On Strips: Andy Capp

By | Friday, April 29, 2016 1 comment
Why is Andy Capp syndicated in the United States? I don't mean that in a disparaging way; I find it one of the more consistently entertaining modern newspaper comics. Particularly for a legacy strip (original creator Reg Smythe died in 1998) that was originally rooted in a different era (it debuted in 1957).
But it's a British strip. The humor is frequently uniquely British, and the culture it depicts is not one seen very often in the States. British humor imports aren't unheard of here, of course. Witness Monty Python, Benny Hill, Eddie Izzard, The Office, Stephen Fry, Rowan Atkinson, The Young Ones, etc. And British comics aren't uncommon either. Miracleman, Judge Dredd, Grant Morrison, Alan Davis, etc.

But how many other British comic strips have made it into American newspapers? Only one other one I can find: Fred Basset. That one has more of a generalized style and tone that doesn't scream "Hey, this is British!" (I didn't realize it was an import until writing this piece in fact) so I can see how it might get slid in with Born Loser or The Lockhorns.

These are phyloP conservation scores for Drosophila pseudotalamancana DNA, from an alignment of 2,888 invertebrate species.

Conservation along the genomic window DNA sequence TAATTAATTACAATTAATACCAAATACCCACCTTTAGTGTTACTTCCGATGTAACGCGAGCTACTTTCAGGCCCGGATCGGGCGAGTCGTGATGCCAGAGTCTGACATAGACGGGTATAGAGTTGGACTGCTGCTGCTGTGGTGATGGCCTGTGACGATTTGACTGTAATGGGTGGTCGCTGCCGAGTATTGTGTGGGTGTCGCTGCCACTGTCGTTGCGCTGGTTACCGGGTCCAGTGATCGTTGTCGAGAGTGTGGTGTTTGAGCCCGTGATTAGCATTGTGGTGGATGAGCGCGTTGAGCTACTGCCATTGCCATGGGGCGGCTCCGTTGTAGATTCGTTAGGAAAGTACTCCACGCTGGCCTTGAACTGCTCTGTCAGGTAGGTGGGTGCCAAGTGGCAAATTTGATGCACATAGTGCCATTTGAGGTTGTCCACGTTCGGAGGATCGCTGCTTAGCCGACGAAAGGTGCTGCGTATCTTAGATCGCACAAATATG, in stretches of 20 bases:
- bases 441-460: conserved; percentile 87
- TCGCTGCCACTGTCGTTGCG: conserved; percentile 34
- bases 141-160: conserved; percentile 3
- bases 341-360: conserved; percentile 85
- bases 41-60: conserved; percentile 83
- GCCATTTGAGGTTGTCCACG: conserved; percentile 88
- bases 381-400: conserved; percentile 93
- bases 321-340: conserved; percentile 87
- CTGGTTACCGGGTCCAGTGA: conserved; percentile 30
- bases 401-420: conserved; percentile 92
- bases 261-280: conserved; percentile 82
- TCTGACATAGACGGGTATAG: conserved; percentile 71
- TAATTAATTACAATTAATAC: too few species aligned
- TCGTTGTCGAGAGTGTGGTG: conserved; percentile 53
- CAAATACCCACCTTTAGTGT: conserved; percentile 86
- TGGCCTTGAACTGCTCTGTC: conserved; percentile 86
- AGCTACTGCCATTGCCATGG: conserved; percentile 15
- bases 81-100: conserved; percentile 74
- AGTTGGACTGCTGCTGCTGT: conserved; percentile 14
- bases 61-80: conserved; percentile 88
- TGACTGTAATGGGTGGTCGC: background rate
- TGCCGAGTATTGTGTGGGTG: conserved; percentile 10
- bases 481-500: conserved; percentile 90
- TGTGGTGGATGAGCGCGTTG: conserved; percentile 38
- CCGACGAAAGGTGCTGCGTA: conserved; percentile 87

But Andy Capp? What American editor saw that and said, "Yup, that's a comic that will resonate with the American public"? I mean, yes, Great Britain and the United States have some shared cultural heritage, and we've been trading artists, writers, musicians, and other creative types across the pond for generations. But The Beatles didn't appeal to everyone. 2000AD doesn't appeal to everyone. Danger Mouse doesn't appeal to everyone. Most of the time, when we brought British art to the US, it was for a decidedly limited market. But Andy Capp was put into newspapers, the original medium of the masses.

I'm grateful, of course. As I said, I've enjoyed the strip for many years. But it seems a strange thing to have made it in American syndication. Like trying to figure out why Zippy the Pinhead is in newspapers, you know?
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It's published in the Philippines too - even more incongruous.